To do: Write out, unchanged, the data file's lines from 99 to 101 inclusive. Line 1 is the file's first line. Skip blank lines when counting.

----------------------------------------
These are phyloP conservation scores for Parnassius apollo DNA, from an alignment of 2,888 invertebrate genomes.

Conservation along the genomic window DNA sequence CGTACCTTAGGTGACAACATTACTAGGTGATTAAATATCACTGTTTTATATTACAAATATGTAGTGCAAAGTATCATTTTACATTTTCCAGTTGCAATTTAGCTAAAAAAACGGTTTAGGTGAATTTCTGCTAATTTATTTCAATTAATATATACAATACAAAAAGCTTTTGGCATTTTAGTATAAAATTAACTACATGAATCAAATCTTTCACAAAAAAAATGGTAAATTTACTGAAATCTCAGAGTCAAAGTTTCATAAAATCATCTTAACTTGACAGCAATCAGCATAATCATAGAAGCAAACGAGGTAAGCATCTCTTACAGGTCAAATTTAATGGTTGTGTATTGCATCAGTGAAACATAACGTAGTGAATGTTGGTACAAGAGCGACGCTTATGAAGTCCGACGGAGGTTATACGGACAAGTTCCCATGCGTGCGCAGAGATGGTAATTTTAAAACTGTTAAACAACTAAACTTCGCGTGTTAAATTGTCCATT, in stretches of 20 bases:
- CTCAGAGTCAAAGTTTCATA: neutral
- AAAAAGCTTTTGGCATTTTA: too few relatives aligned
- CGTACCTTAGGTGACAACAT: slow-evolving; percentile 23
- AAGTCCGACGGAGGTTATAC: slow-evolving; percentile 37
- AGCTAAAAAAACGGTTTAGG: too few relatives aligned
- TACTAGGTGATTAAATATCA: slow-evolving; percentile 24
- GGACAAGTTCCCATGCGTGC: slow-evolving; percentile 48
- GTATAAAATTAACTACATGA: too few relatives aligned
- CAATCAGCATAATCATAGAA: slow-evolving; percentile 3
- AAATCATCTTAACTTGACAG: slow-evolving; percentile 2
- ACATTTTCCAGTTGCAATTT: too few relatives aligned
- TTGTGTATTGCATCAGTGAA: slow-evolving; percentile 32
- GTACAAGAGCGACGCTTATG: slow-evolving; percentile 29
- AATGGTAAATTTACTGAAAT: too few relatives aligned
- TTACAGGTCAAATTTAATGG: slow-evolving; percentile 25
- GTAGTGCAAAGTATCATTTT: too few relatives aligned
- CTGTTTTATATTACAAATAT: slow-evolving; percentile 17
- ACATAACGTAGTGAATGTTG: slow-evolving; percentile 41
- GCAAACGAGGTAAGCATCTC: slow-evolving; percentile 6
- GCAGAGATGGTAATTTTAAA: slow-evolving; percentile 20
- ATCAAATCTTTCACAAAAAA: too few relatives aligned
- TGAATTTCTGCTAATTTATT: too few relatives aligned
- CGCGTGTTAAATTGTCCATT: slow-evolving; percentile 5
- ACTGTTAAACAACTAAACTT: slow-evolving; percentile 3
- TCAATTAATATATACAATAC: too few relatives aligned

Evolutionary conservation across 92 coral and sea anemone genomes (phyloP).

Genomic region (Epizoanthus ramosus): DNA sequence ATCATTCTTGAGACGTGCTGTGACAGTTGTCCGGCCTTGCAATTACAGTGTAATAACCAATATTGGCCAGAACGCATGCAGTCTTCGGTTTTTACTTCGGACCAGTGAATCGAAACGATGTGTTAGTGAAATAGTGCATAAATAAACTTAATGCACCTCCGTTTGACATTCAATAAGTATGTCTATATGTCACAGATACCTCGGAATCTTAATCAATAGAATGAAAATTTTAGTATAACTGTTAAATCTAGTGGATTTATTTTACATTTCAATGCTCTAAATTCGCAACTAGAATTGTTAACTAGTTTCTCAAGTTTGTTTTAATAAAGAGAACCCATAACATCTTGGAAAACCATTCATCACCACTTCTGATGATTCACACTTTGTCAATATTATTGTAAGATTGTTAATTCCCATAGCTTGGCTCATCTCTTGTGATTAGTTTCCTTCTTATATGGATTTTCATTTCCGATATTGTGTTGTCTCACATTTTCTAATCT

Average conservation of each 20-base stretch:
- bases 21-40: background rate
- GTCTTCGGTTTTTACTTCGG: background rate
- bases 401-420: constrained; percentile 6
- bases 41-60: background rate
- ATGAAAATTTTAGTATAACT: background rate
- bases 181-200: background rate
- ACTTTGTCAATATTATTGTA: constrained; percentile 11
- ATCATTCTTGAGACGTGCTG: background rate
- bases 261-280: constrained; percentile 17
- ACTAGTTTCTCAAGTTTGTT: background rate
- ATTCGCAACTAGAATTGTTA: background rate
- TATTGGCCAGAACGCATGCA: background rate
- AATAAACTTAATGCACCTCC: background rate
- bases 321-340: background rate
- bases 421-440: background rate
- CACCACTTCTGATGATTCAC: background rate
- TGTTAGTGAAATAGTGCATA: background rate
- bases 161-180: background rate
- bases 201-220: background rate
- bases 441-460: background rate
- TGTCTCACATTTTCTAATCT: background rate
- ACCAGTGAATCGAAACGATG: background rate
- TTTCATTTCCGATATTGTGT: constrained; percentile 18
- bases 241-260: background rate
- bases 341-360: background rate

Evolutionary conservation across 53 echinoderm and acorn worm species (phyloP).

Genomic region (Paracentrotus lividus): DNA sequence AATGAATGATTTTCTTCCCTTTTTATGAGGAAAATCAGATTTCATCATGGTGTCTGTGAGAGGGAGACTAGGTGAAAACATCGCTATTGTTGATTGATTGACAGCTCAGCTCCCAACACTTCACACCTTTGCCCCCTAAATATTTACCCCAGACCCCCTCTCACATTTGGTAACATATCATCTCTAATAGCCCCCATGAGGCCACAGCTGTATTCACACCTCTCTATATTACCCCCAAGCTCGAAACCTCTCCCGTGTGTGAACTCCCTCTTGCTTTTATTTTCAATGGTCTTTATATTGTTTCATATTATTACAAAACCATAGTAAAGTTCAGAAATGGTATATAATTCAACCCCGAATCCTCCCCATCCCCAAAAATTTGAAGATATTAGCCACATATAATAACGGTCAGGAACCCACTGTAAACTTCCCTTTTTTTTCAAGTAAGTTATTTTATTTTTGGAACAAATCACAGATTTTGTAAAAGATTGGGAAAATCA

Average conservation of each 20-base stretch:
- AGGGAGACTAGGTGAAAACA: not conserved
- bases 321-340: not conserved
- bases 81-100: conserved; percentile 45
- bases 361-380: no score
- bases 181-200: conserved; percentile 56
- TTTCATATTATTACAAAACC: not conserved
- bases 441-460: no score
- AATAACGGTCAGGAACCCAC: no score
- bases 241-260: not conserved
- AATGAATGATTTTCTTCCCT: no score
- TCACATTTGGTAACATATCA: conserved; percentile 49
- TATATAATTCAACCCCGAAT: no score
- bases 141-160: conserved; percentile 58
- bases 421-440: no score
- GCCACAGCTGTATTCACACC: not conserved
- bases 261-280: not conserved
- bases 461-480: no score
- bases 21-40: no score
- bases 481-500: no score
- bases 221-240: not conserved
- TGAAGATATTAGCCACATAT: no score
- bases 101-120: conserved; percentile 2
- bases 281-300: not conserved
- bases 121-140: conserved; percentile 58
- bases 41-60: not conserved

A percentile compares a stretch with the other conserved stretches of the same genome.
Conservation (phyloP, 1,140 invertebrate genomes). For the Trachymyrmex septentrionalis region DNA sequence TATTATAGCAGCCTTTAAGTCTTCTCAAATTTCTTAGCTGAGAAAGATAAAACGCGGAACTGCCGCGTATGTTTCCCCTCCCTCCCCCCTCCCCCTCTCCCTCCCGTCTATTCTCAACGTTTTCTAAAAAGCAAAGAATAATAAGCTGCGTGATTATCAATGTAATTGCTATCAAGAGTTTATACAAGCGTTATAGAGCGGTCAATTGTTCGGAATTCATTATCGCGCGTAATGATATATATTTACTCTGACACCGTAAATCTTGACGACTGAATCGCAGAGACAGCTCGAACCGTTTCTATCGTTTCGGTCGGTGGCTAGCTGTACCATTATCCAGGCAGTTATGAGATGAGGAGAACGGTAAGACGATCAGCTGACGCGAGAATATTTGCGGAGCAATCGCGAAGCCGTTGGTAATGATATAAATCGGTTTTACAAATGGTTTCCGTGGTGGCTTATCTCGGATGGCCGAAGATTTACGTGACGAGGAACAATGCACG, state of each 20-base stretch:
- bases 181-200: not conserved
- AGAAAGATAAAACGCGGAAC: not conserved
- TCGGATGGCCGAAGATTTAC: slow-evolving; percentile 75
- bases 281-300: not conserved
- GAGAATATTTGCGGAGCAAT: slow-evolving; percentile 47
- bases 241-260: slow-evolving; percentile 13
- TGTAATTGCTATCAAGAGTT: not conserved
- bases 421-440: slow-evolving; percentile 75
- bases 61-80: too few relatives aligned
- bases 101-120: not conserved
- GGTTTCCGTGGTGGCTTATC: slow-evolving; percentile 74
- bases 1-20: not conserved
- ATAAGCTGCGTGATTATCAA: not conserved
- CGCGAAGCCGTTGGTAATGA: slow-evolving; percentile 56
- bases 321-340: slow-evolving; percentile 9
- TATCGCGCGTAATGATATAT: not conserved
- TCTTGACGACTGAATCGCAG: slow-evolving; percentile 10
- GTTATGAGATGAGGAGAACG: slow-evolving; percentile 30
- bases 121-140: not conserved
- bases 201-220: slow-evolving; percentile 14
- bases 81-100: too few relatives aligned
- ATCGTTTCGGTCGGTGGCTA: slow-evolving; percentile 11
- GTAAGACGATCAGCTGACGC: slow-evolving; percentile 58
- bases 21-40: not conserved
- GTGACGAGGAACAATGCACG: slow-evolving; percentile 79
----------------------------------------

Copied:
- CGCGAAGCCGTTGGTAATGA: slow-evolving; percentile 56
- bases 321-340: slow-evolving; percentile 9
- TATCGCGCGTAATGATATAT: not conserved